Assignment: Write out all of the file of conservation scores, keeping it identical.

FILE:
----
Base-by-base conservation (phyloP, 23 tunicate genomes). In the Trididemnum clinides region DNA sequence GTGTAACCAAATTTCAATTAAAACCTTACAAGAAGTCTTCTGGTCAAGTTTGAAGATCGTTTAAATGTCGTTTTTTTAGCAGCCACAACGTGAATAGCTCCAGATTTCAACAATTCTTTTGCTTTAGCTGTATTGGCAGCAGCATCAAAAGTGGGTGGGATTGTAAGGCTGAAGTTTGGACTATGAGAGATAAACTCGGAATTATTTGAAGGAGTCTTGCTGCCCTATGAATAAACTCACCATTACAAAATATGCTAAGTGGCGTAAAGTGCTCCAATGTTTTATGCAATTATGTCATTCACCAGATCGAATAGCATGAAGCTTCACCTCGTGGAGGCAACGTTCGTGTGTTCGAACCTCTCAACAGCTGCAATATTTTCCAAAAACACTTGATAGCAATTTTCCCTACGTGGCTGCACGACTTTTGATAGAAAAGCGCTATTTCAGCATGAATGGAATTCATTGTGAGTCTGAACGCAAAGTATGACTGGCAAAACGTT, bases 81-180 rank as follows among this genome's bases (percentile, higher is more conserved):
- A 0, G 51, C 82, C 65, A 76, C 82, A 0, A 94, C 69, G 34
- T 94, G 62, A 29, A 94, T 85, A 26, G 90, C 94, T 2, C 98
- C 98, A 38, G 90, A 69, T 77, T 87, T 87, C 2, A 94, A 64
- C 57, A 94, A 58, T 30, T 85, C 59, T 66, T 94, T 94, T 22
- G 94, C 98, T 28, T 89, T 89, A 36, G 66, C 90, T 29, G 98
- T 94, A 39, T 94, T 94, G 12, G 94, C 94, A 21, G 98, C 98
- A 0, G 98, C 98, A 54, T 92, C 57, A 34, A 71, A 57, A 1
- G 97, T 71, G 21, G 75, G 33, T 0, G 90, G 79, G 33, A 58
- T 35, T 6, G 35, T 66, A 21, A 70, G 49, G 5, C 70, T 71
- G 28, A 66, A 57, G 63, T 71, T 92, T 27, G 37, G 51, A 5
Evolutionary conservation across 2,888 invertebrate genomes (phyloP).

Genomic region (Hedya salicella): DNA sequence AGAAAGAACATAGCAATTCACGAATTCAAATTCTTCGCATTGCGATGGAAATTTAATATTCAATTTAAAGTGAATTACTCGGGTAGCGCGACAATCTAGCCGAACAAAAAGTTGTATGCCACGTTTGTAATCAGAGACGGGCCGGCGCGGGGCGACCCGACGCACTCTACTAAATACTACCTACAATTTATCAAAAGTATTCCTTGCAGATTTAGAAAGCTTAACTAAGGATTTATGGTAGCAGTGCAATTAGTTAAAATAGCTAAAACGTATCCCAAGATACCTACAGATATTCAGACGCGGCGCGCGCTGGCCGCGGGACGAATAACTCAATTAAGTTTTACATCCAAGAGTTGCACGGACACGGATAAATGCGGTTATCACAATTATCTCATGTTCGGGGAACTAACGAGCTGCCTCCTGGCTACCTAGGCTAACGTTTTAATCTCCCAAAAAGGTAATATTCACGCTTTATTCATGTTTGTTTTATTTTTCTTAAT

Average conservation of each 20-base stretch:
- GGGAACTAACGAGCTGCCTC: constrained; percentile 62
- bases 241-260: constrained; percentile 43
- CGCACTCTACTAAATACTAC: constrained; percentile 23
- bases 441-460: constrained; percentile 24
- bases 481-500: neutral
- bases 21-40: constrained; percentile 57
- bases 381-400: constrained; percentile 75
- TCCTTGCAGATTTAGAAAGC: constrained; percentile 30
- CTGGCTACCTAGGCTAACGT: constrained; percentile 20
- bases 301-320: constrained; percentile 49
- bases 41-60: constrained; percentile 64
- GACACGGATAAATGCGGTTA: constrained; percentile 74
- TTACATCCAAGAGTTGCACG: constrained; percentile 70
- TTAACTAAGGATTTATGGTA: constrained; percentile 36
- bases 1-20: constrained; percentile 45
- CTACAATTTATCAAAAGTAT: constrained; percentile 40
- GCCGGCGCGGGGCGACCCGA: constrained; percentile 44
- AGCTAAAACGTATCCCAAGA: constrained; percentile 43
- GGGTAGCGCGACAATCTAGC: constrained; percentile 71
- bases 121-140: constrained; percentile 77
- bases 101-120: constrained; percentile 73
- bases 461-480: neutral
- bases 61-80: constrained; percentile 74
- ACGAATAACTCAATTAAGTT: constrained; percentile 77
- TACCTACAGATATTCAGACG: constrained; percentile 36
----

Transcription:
Base-by-base conservation (phyloP, 23 tunicate genomes). In the Trididemnum clinides region DNA sequence GTGTAACCAAATTTCAATTAAAACCTTACAAGAAGTCTTCTGGTCAAGTTTGAAGATCGTTTAAATGTCGTTTTTTTAGCAGCCACAACGTGAATAGCTCCAGATTTCAACAATTCTTTTGCTTTAGCTGTATTGGCAGCAGCATCAAAAGTGGGTGGGATTGTAAGGCTGAAGTTTGGACTATGAGAGATAAACTCGGAATTATTTGAAGGAGTCTTGCTGCCCTATGAATAAACTCACCATTACAAAATATGCTAAGTGGCGTAAAGTGCTCCAATGTTTTATGCAATTATGTCATTCACCAGATCGAATAGCATGAAGCTTCACCTCGTGGAGGCAACGTTCGTGTGTTCGAACCTCTCAACAGCTGCAATATTTTCCAAAAACACTTGATAGCAATTTTCCCTACGTGGCTGCACGACTTTTGATAGAAAAGCGCTATTTCAGCATGAATGGAATTCATTGTGAGTCTGAACGCAAAGTATGACTGGCAAAACGTT, bases 81-180 rank as follows among this genome's bases (percentile, higher is more conserved):
- A 0, G 51, C 82, C 65, A 76, C 82, A 0, A 94, C 69, G 34
- T 94, G 62, A 29, A 94, T 85, A 26, G 90, C 94, T 2, C 98
- C 98, A 38, G 90, A 69, T 77, T 87, T 87, C 2, A 94, A 64
- C 57, A 94, A 58, T 30, T 85, C 59, T 66, T 94, T 94, T 22
- G 94, C 98, T 28, T 89, T 89, A 36, G 66, C 90, T 29, G 98
- T 94, A 39, T 94, T 94, G 12, G 94, C 94, A 21, G 98, C 98
- A 0, G 98, C 98, A 54, T 92, C 57, A 34, A 71, A 57, A 1
- G 97, T 71, G 21, G 75, G 33, T 0, G 90, G 79, G 33, A 58
- T 35, T 6, G 35, T 66, A 21, A 70, G 49, G 5, C 70, T 71
- G 28, A 66, A 57, G 63, T 71, T 92, T 27, G 37, G 51, A 5
Evolutionary conservation across 2,888 invertebrate genomes (phyloP).

Genomic region (Hedya salicella): DNA sequence AGAAAGAACATAGCAATTCACGAATTCAAATTCTTCGCATTGCGATGGAAATTTAATATTCAATTTAAAGTGAATTACTCGGGTAGCGCGACAATCTAGCCGAACAAAAAGTTGTATGCCACGTTTGTAATCAGAGACGGGCCGGCGCGGGGCGACCCGACGCACTCTACTAAATACTACCTACAATTTATCAAAAGTATTCCTTGCAGATTTAGAAAGCTTAACTAAGGATTTATGGTAGCAGTGCAATTAGTTAAAATAGCTAAAACGTATCCCAAGATACCTACAGATATTCAGACGCGGCGCGCGCTGGCCGCGGGACGAATAACTCAATTAAGTTTTACATCCAAGAGTTGCACGGACACGGATAAATGCGGTTATCACAATTATCTCATGTTCGGGGAACTAACGAGCTGCCTCCTGGCTACCTAGGCTAACGTTTTAATCTCCCAAAAAGGTAATATTCACGCTTTATTCATGTTTGTTTTATTTTTCTTAAT

Average conservation of each 20-base stretch:
- GGGAACTAACGAGCTGCCTC: constrained; percentile 62
- bases 241-260: constrained; percentile 43
- CGCACTCTACTAAATACTAC: constrained; percentile 23
- bases 441-460: constrained; percentile 24
- bases 481-500: neutral
- bases 21-40: constrained; percentile 57
- bases 381-400: constrained; percentile 75
- TCCTTGCAGATTTAGAAAGC: constrained; percentile 30
- CTGGCTACCTAGGCTAACGT: constrained; percentile 20
- bases 301-320: constrained; percentile 49
- bases 41-60: constrained; percentile 64
- GACACGGATAAATGCGGTTA: constrained; percentile 74
- TTACATCCAAGAGTTGCACG: constrained; percentile 70
- TTAACTAAGGATTTATGGTA: constrained; percentile 36
- bases 1-20: constrained; percentile 45
- CTACAATTTATCAAAAGTAT: constrained; percentile 40
- GCCGGCGCGGGGCGACCCGA: constrained; percentile 44
- AGCTAAAACGTATCCCAAGA: constrained; percentile 43
- GGGTAGCGCGACAATCTAGC: constrained; percentile 71
- bases 121-140: constrained; percentile 77
- bases 101-120: constrained; percentile 73
- bases 461-480: neutral
- bases 61-80: constrained; percentile 74
- ACGAATAACTCAATTAAGTT: constrained; percentile 77
- TACCTACAGATATTCAGACG: constrained; percentile 36